DWDM is an innovation that enables multiple optical carriers to travel in parallel in a fiber. DWDM devices combine the output from several optical transmitters for transmission across a single fiber. At the receiving end, another DWDM device separates the combined optical signals and passes each channel to an optical receiver. Only one optical fiber is used between DWDM devices (per transmission direction). How DWDM system works, and what components are needed in the DWDM system? Keep reading this article and you will find the answer.
Typically, the components used in a DWDM system include optical transmitters and receivers, DWDM mux/demux, OADM (optical add/drop multiplexers), optical amplifiers and transponders (wavelength converters). Following part will introduce these devices respectively.
Transmitters are described as DWDM components because they provide the source signals which are then multiplexed. The characteristics of optical transmitters used in DWDM systems are highly important to system design. Multiple optical transmitters are used as the light sources in a DWDM system which requires very precise wavelengths of light to operate without interchannel distortion or crosstalk. Several individual lasers are typically used to create the individual channels of a DWDM system. Each laser operates at a slightly different wavelength.
The DWDM Mux (multiplexer) combines multiple wavelengths created by multiple transmitters and operating on different fibers. The output signal of a multiplexer is referred to as a composite signal. At the receiving end, the DeMux (demultiplexer) separates all of the individual wavelengths of the composite signal out to individual fibers. The individual fibers pass the demultiplexed wavelengths to as many optical receivers. Generally, Mux and DeMux components are contained in a single enclosure. Optical Mux/DeMux devices can be passive. Component signals are multiplexed and demultiplexed optically, not electronically, therefore no external power source is required.
The picture above shows the bidirectional DWDM operation. N light pulses of N different wavelengths carried by N different fibers are combined by a DWDM Mux. The N signals are multiplexed onto a pair of optical fibers. A DWDM demultiplexer receives the composite signal and separates each of the N component signals and passes each to a fiber. The transmit and receive signal arrows represent client-side equipment. This requires the use of a pair of optical fibers—one for transmit and the other for receive.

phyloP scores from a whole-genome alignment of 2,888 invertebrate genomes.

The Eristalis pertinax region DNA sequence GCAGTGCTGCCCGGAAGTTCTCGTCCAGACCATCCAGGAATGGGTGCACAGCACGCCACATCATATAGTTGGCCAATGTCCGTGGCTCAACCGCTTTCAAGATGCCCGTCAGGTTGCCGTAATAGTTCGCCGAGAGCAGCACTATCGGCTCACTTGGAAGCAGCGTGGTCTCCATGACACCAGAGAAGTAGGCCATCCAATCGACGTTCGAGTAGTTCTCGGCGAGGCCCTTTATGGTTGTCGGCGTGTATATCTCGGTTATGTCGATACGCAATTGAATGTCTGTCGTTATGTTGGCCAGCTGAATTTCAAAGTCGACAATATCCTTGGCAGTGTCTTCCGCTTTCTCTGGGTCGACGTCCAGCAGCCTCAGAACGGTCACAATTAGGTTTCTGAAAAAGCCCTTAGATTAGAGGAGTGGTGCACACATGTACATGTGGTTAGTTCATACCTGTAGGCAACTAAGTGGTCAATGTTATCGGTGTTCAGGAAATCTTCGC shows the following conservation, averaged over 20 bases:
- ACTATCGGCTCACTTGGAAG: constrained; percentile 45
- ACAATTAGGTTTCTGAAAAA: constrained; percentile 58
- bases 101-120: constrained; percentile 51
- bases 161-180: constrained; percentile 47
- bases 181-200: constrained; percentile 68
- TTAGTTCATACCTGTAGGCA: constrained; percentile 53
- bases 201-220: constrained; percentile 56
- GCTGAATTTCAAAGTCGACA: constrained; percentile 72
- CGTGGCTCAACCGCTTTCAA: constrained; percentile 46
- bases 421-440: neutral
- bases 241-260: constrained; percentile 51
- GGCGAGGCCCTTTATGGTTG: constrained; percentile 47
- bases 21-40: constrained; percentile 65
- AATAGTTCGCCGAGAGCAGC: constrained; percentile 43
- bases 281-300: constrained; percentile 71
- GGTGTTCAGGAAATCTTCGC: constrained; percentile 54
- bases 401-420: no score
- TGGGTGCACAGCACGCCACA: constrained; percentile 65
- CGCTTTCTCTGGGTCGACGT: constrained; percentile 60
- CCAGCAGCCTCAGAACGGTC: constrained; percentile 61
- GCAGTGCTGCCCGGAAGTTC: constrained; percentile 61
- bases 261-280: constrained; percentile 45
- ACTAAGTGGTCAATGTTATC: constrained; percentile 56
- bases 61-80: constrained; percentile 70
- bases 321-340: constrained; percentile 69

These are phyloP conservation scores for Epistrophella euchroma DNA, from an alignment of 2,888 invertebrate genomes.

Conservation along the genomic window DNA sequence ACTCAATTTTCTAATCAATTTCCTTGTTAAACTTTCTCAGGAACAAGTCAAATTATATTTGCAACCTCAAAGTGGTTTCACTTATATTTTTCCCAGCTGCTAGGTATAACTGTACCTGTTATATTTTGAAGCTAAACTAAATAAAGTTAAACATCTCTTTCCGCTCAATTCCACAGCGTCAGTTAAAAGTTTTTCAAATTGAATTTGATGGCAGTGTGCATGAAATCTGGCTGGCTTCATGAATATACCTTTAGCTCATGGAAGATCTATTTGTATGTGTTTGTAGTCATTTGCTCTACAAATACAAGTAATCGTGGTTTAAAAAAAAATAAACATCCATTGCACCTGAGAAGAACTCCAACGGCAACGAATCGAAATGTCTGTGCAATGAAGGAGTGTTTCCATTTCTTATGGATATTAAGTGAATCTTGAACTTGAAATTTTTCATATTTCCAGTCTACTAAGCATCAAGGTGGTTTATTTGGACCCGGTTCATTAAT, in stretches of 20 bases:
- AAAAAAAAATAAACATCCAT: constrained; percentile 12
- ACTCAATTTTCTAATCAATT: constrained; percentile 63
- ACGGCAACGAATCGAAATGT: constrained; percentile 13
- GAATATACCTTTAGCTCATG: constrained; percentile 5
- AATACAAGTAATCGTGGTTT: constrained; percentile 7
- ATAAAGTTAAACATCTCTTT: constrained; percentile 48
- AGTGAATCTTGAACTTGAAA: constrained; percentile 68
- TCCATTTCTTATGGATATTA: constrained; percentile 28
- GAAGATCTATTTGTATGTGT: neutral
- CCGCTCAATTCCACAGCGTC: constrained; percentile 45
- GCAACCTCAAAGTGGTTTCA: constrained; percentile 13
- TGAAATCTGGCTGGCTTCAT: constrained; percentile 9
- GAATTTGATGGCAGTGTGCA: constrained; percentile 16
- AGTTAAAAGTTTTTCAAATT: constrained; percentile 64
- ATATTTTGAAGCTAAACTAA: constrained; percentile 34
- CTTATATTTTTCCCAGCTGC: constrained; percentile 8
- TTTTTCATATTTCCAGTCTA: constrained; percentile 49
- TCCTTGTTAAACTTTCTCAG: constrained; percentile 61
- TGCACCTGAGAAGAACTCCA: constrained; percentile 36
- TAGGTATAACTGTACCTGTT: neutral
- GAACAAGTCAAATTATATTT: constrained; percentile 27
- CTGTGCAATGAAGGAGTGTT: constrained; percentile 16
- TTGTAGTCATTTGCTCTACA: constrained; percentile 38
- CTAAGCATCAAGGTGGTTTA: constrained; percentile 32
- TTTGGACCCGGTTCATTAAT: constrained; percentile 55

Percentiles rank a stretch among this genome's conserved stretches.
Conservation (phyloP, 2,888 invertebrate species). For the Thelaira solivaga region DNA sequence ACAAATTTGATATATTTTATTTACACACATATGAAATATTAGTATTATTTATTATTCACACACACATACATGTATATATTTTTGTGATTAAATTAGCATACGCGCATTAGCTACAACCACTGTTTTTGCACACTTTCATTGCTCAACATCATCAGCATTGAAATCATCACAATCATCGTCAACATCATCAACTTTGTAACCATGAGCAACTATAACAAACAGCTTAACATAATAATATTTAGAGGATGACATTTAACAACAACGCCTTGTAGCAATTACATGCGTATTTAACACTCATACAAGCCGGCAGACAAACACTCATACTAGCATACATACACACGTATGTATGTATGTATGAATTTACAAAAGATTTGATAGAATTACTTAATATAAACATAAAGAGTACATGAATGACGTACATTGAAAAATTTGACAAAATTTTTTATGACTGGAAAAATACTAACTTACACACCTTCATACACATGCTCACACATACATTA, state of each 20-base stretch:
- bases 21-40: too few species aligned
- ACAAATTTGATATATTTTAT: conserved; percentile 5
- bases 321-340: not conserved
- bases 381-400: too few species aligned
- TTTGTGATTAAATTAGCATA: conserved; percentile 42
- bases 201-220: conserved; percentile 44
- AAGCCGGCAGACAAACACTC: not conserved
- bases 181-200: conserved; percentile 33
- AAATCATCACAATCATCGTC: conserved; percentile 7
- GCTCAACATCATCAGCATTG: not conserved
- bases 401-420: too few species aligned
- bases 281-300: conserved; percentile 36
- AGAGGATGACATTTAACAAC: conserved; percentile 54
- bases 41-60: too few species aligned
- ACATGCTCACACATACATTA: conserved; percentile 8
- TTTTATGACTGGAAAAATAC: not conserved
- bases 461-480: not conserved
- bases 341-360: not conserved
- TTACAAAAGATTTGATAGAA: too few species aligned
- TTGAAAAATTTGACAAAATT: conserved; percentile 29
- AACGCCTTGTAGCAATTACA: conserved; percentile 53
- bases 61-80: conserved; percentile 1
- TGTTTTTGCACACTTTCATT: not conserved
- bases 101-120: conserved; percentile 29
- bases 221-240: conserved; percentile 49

OADM is often a device found in WDM systems for multiplexing and routing different channels of fiber into or out of a single-mode fiber (SMF). It is created to optically add/drop one or multiple CWDM/DWDM channels into a few fibers, providing the power to add or drop a single wavelength or multi-wavelengths from a fully multiplexed optical signal. This permits intermediate locations between remote sites to gain access to the regular, point-to-point fiber segment linking them. Wavelengths not dropped pass-through the OADM and carry on towards the remote site. Additional selected wavelengths may be added or dropped by successive OADMs if required.
The picture above demonstrates the operation of a one-channel OADM. This OADM is designed to only add or drop optical signals with a particular wavelength. From left to right, an incoming composite signal is broken into two components, drop and pass-through. The OADM drops only the red optical signal stream. The dropped signal stream is passed to the receiver of a client device. The remaining optical signals that pass through the OADM are multiplexed with a new add signal stream. The OADM adds a new red optical signal stream, which operates at the same wavelength as the dropped signal. The new optical signal stream is combined with the pass-through signals to form a new composite signal.
Optical amplifiers boost the amplitude or add gain to optical signals passing on a fiber by directly stimulating the photons of the signal with extra energy. They are “in-fiber” devices. Optical amplifiers amplify optical signals across a broad range of wavelengths, which is very important for DWDM system application.
WDM Transponders convert optical signals from one incoming wavelength to another outgoing wavelength suitable for DWDM applications. Transponders are optical-electrical-optical (O-E-O) wavelength converters. A transponder performs an O-E-O operation to convert wavelengths of light. Within the DWDM system, a transponder converts the client optical signal back to an electrical signal (O-E) and then performs either 2R (reamplify, reshape) or 3R (reamplify, reshape and retime) functions.
The picture above shows the bi-directional transponder operation. A transponder is located between a client device and a DWDM system. From left to right, the transponder receives an optical bit stream operating at one particular wavelength (1310 nm). The transponder converts the operating wavelength of the incoming bitstream to an ITU-compliant wavelength. It transmits its output into a DWDM system. On the receive side (right to left), the process is reversed. The transponder receives an ITU-compliant bit stream and converts the signals back to the wavelength used by the client device.
This article provides some basic information about the components used in a DWDM system. All of the components compose the integrated DWDM system. And they are indispensable. Hope the information in this article is helpful when building your DWDM system.